Only weeks away from issuing the first licenses to legally sell cannabis, a federal judge temporarily blocked New York state from awarding licenses in five areas of the state pending resolution of a lawsuit from an out-of-state retailer who was denied a license under the state’s initial rules.
U.S. District Court Judge Gary Sharpe issued an injunction barring the issuance of licenses in five regions of the state — Finger Lakes, Central New York, western New York, the Mid Hudson and Brooklyn.
The judge is presiding over a legal challenge by Michigan-based Variscite NY One to New York’s requirement that initial licenses be provided to those with New York connections and those harmed by New York cannabis laws. Varascite’s primary owner has a conviction on a marijuana-related offense, but in the state of Michigan.
The regions cited in the injunction are areas where Variscite sought a license to operate. Other regions (Capital Region, Long Island, Manhattan, Mohawk Valley, North Country, Queens, Southern Tier, Staten Island, The Bronx) were not affected.
New York legalized cannabis for recreational use in March 2021, with an eye toward prioritizing licensure for those convicted of the state’s strict cannabis-related laws, referred to as “justice involved” applicants. The New York Office of Cannabis Management accepted applications through late September and hoped to issue the first round of conditional adult-use retail dispensary licenses to “justice involved” applicants before the beginning of the new year. The first licensees are eligible for funds from a $200 million state fund established to secure and renovate retail locations.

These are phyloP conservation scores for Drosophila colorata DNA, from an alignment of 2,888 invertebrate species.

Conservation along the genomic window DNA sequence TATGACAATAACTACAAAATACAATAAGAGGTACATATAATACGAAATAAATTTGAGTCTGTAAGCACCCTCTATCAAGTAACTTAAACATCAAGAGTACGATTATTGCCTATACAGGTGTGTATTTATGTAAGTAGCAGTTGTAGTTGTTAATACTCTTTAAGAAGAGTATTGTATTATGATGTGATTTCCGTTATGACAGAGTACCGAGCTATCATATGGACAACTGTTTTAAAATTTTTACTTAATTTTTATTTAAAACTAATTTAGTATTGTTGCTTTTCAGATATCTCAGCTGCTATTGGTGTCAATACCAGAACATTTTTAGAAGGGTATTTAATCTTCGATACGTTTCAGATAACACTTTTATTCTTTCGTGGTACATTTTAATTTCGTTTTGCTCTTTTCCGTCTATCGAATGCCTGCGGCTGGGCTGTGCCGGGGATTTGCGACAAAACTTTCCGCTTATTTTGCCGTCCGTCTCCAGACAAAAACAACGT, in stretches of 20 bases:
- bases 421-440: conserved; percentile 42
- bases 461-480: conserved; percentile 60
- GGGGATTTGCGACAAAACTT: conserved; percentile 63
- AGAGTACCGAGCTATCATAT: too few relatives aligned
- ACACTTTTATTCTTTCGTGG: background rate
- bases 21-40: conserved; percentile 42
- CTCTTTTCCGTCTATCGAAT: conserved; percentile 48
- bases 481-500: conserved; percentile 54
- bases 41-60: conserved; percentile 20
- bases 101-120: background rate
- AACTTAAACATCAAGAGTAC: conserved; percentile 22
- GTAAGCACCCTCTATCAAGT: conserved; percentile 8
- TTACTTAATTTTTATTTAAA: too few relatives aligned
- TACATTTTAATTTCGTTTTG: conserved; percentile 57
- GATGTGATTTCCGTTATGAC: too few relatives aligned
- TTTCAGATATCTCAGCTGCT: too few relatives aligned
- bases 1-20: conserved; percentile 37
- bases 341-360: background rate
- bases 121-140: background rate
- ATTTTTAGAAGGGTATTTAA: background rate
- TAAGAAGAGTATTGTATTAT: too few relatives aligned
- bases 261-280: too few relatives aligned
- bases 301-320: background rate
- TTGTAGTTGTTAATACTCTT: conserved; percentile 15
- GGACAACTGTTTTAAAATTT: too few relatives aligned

Variscite argued that requiring licensees to have a cannabis-related conviction and significant ties to New York violated constitutional protections of interstate commerce. Judge Sharpe felt the argument had merit, and granted a preliminary injunction barring the Office of Cannabis Management from issuing any conditional adult-use retail dispensary licenses in the Finger Lakes, Central New York, Western New York, Mid-Hudson and Brooklyn during the pendency of the lawsuit. The Court will next consider whether a permanent ban on the conditional adult-use retail dispensary program is warranted. Applicants should expect this decision to significantly delay the licensure process, and potentially prompt amendments to the program requirements.
Harris Beach’s Cannabis Industry Team continues to monitor developments in the fast-moving New York cannabis industry. For more information, please contact Meaghan T. Feenan, who advises organizations of all structures on developments within the Marijuana Regulation and Taxation Act (MRTA), including cultivators and processors, retailers, and distributors. She’s a frequent speaker on Cannabis topics and regularly publishes articles about the licensing process and legislative updates.
This alert is not a substitute for advice of counsel on specific legal issues.
Harris Beach has offices throughout New York state, including Albany, Buffalo, Ithaca, New York City, Rochester, Saratoga Springs, Syracuse, Uniondale and White Plains, as well as Washington D.C., New Haven, Connecticut and Newark, New Jersey.